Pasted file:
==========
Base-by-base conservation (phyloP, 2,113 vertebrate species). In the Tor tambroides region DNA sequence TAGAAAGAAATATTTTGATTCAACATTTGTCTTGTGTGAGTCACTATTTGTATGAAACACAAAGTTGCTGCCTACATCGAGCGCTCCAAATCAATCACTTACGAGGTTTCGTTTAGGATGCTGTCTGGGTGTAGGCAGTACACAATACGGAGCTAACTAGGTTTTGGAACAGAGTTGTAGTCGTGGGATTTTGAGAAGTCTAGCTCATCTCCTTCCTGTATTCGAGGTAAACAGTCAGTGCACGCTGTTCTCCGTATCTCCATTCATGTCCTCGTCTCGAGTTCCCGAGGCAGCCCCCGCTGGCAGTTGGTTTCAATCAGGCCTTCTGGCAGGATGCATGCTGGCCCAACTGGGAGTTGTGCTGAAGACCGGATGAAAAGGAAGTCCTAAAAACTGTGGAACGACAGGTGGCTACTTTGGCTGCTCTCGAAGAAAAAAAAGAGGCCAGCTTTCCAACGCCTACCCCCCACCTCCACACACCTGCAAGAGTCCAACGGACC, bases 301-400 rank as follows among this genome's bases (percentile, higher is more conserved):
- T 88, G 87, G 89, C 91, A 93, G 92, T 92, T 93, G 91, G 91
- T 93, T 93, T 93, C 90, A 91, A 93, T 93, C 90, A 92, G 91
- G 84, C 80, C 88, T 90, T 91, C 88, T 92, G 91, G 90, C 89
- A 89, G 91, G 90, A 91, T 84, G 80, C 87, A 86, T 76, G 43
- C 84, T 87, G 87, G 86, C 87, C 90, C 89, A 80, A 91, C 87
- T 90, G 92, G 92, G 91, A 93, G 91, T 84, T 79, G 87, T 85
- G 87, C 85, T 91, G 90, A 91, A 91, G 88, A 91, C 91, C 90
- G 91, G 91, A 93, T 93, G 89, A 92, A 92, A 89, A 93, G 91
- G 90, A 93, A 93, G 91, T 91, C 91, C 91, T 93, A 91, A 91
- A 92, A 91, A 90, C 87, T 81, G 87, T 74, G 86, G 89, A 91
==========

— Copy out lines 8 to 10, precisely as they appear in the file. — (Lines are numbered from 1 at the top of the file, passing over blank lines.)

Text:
- G 87, C 85, T 91, G 90, A 91, A 91, G 88, A 91, C 91, C 90
- G 91, G 91, A 93, T 93, G 89, A 92, A 92, A 89, A 93, G 91
- G 90, A 93, A 93, G 91, T 91, C 91, C 91, T 93, A 91, A 91